What is the Federal Student Loan Interest Subsidy and How Can You Get It?

Jen Williamson Updated on April 3, 2019

Are you tackling a big monthly student loan payment with a salary that isn't as big as you'd hoped?

If so, income-driven repayment for your federal student loans can be a godsend. Under these plans, the government will reduce your monthly federal student loan payment to a more manageable rate based on your income.

It might seem like a great deal—but there can be a serious pitfall to look out for. Sometimes, your payment amount is too small to pay off the accrued interest every month. That’s how your loan can explode exponentially over the long term—even though you’re making your monthly payments.

See also: I Keep Paying, But It’s Like Pouring Into a Bucket With No Bottom 

To mitigate this problem, the government offers interest subsidies for some student loans being paid off under these plans. Here’s what you need to know.

What is the student loan interest subsidy?

If you qualify, the government will pay some of the interest you owe under some income-driven repayment plans. Depending on a few factors, the subsidy may cover some or all of the interest.

Usually, however, the interest subsidy doesn’t last for the entire length of your payment period.

Which loans qualify for the student loan interest subsidy? 

Not all loans qualify for income-driven repayment—and not all qualify for the subsidy. 

There are four kinds of income-based repayment plans. Of those, three—Pay-as-You-Earn (PAYE), Revised Pay-as-You-Earn (REPAYE), and Income-Based Repayment (IBR)—offer government interest subsidies in certain cases.

If you’re paying off your federal loans under one of those three plans, the following loans are eligible for the interest subsidy:

  • Direct Subsidized Loans
  • Direct Unsubsidized Loans
  • Direct GradPLUS Loans
  • Direct Consolidation Loans with no Parent PLUS Loans included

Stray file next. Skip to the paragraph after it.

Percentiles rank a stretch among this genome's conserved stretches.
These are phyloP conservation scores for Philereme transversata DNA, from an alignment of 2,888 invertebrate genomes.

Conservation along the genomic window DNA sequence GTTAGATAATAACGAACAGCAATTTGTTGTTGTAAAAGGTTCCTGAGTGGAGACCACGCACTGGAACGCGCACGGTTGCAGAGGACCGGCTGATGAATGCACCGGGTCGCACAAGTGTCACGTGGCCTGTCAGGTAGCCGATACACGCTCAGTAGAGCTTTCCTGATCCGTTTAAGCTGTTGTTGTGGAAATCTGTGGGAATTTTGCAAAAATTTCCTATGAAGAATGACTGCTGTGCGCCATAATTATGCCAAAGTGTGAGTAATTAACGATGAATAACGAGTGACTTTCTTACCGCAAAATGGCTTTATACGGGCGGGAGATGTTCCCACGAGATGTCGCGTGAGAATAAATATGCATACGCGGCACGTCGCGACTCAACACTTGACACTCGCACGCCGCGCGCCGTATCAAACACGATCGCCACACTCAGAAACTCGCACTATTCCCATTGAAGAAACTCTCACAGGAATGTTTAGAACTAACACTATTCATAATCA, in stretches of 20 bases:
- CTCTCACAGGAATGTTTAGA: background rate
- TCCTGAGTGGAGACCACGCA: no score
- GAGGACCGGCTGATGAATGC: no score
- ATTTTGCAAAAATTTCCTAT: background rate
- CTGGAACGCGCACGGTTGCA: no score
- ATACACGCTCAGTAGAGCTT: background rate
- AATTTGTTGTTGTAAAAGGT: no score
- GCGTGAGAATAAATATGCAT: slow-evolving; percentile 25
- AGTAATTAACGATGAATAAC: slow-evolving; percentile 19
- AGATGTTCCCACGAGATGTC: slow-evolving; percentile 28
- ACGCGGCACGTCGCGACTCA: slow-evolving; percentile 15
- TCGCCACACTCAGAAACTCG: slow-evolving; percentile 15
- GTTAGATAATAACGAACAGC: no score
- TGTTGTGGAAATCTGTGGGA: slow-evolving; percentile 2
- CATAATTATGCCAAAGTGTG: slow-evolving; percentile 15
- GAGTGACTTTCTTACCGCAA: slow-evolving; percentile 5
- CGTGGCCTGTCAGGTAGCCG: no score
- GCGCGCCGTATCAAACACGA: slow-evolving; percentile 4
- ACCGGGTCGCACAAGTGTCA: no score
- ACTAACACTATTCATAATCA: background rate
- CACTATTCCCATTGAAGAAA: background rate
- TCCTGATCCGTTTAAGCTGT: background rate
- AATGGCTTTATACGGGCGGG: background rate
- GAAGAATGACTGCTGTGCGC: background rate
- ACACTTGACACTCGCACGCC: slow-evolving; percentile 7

Which loans do not qualify for the student loan interest subsidy?

Any loans being paid off under Income-Contingent Repayment (ICR) plans don’t qualify for a federal interest subsidy.

In addition, the following types of loans don’t qualify regardless of which income-based repayment plan you have:

  • Direct Parent PLUS Loans
  • Loans in default
  • Consolidated loans that include Parent PLUS Loans
  • Unconsolidated Perkins Loans
  • Private student loans

However, you can include a Perkins loan if it’s been consolidated into a Direct Consolidation Loan with other eligible federal loans.

See also: Everything You Need to Know About Student Loan Consolidation 
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How can I get the student loan interest subsidy?

How you get the subsidy varies from plan to plan. Here’s how it works for each payment plan.

Revised Pay-as-You-Earn (REPAYE)

Under REPAYE, you pay your loans back over a 20-year period (for undergraduate loans), or a 25-year period (for graduate loans).

If your minimum payment isn’t enough to cover all of your interest on a monthly basis, the government will pay a portion of your interest:

  • For subsidized loans: all the interest that your payment does not cover, for a three-year period. After that, the government will kick in 50% of the interest beyond what your payment covers.
  • For unsubsidized loans: 50% of the interest beyond what your payment covers.

Pay-as-You-Earn (PAYE)

Under this plan, you have 20 years to repay your debt. If your new monthly payment doesn’t pay enough to cover your interest, the government will pay:

  • For subsidized loans: The government covers 100% of the difference between your total interest and what your payment covers, for a 3-year period.
  • For unsubsidized loans: The government doesn’t cover any interest.

Income-Based Repayment (IBR)

This plan also gives you a 20-year payment period. 

  • For subsidized loans: The government covers 100% of the difference between your total interest and what your payment covers, for a 3-year period.
  • For unsubsidized loans: The government doesn’t cover any interest.

Under income-based repayment it’s always crucial to know how much interest you owe, and whether your payment is covering it. But in some situations, the government will help. Hopefully, with interest subsidies, you’ll be able to pay off your loan without the interest eating you alive.

See also: Is Public Service Loan Forgiveness All It's Cracked Up to Be? 4 Things to Know

About the Author
Jen Williamson

Jen Williamson is a freelance writer living in Brooklyn. She has written for a variety of industries, including software, education, business, and personal finance. Prior to that, she worked at an adult literacy nonprofit in Philadelphia, where she coached nontraditional students in passing the GED test and applying for college. When she isn’t writing or reading—which is rare—she can usually be found planning her next travel adventure, training for a marathon, or sneaking in somewhere she’s not supposed to be. Read more by Jen Williamson

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